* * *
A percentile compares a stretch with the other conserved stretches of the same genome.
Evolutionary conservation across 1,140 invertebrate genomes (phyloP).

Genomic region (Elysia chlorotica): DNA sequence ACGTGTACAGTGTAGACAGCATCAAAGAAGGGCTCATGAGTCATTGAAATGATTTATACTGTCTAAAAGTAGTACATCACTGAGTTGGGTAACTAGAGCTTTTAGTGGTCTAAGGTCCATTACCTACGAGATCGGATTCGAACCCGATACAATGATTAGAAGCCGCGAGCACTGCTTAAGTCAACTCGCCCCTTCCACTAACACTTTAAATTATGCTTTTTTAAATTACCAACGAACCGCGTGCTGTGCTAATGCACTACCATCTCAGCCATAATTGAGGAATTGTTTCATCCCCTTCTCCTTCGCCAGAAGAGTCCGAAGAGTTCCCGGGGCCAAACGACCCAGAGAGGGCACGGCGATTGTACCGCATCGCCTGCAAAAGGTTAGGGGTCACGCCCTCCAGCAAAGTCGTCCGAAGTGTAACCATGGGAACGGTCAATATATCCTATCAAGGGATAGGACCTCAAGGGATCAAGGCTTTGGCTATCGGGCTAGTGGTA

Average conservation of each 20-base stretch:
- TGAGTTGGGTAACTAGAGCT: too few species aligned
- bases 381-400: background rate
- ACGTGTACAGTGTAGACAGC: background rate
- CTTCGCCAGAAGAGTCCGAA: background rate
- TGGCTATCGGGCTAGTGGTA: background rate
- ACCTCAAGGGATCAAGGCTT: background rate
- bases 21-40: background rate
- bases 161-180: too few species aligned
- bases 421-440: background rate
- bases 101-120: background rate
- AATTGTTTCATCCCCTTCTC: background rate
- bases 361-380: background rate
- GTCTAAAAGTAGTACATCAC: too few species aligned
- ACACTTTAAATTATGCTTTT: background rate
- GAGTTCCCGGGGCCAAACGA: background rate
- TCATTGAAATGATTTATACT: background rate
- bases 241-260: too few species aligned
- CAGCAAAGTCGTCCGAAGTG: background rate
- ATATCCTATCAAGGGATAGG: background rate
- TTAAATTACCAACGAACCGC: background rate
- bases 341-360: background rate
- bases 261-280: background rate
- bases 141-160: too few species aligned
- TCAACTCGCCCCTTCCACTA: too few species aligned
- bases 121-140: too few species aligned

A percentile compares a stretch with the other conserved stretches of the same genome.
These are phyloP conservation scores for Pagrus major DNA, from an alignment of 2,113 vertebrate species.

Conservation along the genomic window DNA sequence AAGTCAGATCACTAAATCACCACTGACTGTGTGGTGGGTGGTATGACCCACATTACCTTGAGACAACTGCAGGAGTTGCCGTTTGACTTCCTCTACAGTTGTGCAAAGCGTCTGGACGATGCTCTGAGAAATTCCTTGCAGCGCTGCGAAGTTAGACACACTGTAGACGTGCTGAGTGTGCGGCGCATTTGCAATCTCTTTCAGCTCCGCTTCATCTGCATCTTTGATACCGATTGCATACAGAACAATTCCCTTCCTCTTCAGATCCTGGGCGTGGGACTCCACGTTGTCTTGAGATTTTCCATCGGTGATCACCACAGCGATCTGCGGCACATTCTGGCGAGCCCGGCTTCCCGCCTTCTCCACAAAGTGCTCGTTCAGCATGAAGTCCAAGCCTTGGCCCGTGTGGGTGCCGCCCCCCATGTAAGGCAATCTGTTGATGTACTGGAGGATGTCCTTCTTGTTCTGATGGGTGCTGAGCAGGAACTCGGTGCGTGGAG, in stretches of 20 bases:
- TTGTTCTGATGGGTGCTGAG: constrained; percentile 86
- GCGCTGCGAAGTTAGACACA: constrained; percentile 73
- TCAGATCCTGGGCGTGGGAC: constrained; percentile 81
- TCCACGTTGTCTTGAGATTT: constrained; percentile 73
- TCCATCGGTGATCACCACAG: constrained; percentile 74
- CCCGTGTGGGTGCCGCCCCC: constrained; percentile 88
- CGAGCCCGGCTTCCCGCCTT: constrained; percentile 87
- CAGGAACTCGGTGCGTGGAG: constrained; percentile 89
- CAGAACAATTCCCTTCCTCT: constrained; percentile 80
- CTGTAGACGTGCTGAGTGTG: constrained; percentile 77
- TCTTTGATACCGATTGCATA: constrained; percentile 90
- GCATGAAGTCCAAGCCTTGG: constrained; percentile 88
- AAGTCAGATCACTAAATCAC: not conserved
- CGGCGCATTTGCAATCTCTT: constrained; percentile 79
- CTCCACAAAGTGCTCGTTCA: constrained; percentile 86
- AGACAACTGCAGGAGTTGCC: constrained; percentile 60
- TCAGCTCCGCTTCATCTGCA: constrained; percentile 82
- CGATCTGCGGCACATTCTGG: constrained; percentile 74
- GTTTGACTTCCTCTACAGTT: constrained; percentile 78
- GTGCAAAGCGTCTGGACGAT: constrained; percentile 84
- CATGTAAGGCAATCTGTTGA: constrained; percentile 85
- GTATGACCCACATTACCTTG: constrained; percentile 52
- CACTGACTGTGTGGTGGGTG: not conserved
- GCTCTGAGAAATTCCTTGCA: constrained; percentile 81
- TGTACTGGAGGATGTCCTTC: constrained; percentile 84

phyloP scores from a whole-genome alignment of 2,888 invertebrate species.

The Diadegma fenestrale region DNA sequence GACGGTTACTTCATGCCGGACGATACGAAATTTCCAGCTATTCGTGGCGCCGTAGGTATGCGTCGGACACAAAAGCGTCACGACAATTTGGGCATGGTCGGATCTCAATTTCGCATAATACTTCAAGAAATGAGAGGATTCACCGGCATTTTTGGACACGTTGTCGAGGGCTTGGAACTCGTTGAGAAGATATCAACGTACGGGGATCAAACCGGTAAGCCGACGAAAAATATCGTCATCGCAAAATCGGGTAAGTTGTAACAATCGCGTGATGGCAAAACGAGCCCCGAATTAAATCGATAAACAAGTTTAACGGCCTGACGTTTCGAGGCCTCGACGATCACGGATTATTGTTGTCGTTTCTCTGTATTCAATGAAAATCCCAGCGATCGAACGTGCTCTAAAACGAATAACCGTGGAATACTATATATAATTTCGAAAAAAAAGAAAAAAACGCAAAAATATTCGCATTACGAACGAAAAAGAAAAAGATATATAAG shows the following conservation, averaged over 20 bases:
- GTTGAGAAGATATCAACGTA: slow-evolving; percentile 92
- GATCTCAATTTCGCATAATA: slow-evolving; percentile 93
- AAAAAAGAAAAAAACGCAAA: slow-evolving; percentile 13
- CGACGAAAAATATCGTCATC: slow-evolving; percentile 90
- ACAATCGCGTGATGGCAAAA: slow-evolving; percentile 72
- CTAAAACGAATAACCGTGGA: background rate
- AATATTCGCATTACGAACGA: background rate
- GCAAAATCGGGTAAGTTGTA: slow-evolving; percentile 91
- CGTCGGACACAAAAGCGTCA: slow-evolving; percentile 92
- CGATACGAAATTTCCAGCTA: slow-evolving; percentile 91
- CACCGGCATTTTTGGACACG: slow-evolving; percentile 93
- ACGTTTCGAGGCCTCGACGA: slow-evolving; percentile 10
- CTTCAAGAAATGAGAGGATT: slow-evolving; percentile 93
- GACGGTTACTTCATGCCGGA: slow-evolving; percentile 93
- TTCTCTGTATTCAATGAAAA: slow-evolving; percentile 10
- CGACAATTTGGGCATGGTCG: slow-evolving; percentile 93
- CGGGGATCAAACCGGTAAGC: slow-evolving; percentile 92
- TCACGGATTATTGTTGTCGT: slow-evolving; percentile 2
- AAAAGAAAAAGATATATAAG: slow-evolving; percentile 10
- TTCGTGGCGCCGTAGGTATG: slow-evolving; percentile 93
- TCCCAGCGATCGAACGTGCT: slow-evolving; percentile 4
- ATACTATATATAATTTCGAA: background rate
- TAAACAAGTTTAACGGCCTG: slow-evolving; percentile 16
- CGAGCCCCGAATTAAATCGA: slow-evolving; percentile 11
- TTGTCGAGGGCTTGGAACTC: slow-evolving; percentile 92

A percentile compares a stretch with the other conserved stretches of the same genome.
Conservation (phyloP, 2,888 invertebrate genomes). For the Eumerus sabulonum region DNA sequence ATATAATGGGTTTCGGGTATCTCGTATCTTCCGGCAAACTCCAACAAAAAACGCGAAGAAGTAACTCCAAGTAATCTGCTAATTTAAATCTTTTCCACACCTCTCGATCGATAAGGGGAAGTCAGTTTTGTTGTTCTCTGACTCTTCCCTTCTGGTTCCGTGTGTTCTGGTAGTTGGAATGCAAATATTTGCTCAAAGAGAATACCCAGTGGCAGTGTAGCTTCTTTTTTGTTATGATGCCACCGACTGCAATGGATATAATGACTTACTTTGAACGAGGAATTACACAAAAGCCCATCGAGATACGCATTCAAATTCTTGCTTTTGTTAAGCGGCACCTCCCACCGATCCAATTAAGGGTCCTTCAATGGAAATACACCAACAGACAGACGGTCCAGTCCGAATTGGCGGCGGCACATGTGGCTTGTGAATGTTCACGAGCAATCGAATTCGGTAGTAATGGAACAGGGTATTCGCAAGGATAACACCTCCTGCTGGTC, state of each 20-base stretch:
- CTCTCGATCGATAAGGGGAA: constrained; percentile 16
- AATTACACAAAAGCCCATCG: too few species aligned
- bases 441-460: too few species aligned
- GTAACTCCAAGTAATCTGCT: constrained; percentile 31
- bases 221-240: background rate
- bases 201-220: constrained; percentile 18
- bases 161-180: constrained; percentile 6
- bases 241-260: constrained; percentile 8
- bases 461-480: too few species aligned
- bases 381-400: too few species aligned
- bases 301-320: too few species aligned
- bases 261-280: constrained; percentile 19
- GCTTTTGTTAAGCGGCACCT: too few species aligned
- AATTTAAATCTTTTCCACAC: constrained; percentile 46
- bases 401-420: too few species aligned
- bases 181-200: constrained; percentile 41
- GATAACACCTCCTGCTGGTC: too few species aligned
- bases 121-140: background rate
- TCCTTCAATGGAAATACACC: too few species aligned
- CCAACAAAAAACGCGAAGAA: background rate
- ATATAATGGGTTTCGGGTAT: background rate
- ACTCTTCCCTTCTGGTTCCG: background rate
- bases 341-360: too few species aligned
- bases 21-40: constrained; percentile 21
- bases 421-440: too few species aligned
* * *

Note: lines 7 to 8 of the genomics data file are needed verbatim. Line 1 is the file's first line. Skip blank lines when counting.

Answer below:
- ACGTGTACAGTGTAGACAGC: background rate
- CTTCGCCAGAAGAGTCCGAA: background rate